Herniated Disc

One of the most common sources of neck or back pain is a herniated disc. You may also hear this referred to as a slipped or ruptured disc. Before we get into the causes, symptoms and treatments for herniated discs, let’s start with what a disc is and what it is means when one is herniated. 

Discs are soft, rubber-like pads between each of the vertebrae in your spine. They act as shock absorbers and are what allow your back and neck to bend. In your lower back (lumbar spine), discs are comprised of a thick outer ring of cartilage and an inner gel-like substance called the nucleus. The discs in your neck (cervical spine) are similar, but smaller in size. 

A herniated disc occurs when the nucleus herniates or ruptures through the outer edge of the disc toward the spinal column resulting in pressure on the nerves.  


While there are many potential causes for a herniated disc, herniated discs are often associated with attempting to lift a heavy load without enough stability to keep the discs aligned. This is typically when you’ll hear someone say they “slipped a disc” as it mimics the sensation of the disc slipping out of place.

Often, this can be seen in high-level athletes or weight lifters performing movements that load the core and lower extremity. However, it can also be seen in day-to-day life while performing tasks such as yard work or simple household chores. 

While it is challenging to prevent altogether, having a strong core and proper lifting mechanics is the best way to minimize the risk of herniating a disc. Additionally, understanding one’s limitations may help prevent from taking on too strenuous of an external load.

In addition to improper lifting, other conditions that weaken the discs include: 

  • Decreased water content in discs as you age
  • Smoking
  • Excessive body weight
  • Sudden pressure
  • Repetitive strenuous activities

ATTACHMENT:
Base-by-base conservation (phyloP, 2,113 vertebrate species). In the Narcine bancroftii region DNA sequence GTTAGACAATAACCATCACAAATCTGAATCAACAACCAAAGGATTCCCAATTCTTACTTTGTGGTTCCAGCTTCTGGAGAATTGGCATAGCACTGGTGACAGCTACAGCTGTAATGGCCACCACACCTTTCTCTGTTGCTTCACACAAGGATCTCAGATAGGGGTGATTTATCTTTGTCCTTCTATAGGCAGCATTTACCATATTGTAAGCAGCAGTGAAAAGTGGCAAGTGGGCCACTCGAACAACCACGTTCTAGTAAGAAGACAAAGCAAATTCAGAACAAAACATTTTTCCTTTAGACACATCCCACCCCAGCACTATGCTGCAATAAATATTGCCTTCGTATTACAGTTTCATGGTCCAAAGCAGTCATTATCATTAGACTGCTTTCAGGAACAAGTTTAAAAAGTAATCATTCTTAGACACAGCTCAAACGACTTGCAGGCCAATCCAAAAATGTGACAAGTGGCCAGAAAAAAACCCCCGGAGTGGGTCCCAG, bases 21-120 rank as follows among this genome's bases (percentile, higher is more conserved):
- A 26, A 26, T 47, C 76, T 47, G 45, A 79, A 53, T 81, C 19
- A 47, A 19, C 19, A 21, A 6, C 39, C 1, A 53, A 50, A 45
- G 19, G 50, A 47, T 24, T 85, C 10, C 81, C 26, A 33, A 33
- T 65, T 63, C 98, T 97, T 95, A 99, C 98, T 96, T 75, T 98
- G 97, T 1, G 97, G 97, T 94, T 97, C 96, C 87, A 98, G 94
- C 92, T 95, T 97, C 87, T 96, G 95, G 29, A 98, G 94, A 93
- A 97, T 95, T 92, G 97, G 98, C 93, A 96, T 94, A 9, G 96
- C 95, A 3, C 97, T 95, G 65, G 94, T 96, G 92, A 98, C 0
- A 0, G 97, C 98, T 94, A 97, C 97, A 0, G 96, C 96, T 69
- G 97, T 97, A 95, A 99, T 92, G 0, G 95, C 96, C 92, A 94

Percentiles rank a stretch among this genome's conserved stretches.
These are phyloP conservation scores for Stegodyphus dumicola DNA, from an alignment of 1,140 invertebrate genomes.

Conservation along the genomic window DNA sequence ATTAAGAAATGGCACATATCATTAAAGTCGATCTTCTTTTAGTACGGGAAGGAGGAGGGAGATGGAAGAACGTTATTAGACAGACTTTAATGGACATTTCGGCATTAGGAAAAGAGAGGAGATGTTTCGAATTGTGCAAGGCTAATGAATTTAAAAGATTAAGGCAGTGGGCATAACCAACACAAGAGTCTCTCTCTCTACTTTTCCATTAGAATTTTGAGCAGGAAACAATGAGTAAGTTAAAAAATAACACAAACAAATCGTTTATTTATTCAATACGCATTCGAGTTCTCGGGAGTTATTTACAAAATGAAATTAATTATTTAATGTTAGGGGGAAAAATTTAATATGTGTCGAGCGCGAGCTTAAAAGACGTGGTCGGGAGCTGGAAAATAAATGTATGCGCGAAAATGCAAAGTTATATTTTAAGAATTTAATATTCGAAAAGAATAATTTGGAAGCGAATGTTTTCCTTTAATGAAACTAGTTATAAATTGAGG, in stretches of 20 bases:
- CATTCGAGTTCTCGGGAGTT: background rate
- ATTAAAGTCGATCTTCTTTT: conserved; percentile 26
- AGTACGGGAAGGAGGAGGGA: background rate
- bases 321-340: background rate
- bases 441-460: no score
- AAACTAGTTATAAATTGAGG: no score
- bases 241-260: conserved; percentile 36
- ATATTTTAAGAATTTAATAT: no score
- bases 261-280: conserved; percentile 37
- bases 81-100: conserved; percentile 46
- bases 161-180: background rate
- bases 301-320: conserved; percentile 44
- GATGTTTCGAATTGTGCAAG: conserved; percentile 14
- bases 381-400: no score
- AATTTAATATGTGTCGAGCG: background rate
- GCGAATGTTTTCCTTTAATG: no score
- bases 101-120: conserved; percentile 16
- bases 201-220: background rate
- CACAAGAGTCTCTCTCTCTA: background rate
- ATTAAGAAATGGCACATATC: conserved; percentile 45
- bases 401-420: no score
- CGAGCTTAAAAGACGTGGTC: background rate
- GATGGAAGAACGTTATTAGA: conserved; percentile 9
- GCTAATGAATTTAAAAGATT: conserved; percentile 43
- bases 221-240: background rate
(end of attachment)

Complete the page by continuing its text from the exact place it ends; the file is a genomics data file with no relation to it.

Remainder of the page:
The symptoms of herniated discs depend on the locations of the injury. In the lower back, the most common symptoms include: 

  • Sciatica, sharp or shooting pain that extends from the buttocks down the back of one leg
  • Back pain
  • Weakness in the leg and/or foot
  • Numbness or tingling in the leg and/or foot
  • Loss of bladder or bowel control

In the neck, the most common symptoms include: 

  • Weakness in one arm that may extend to the hand
  • Numbness or tingling in one arm that may extend to the hand
  • Burning pain in the shoulders, neck or arm


If you display any symptoms of a herniated disc, you should visit a spine doctor as soon as possible. They will conduct a physical exam and ask you questions about your symptoms and medical history. A variety of diagnostic tests such as x-rays, MRIs, and CT scans may be performed to confirm your diagnosis.


Treatment is dependent upon the location and severity of the herniation. As there are different degrees of injury, each with a different and more significant level of associated disability, there are a number of possible treatment options.

In the event of a minor herniation, conservative treatment with anti-inflammatory medication and physical rehabilitation with a focus on core and lumbar strength is often the first line of defense. In this case, the tightening of the local musculature greatly helps to reduce symptoms and instability. Epidural steroid injections may also be an option in some cases.

In the event your pain lasts more than 6 to 12 weeks and does not improve with the help, spine surgery may be recommended such as a microdiscectomy, laminectomylumbar fusion or disc replacement.  

Learn More

Dr. Nael Shanti of Cary Orthopaedics Spine Center specializes in the diagnosis and treatment of a variety of spinal conditions including herniated discs. For questions or more information, we invite you to contact our office or schedule an appointment.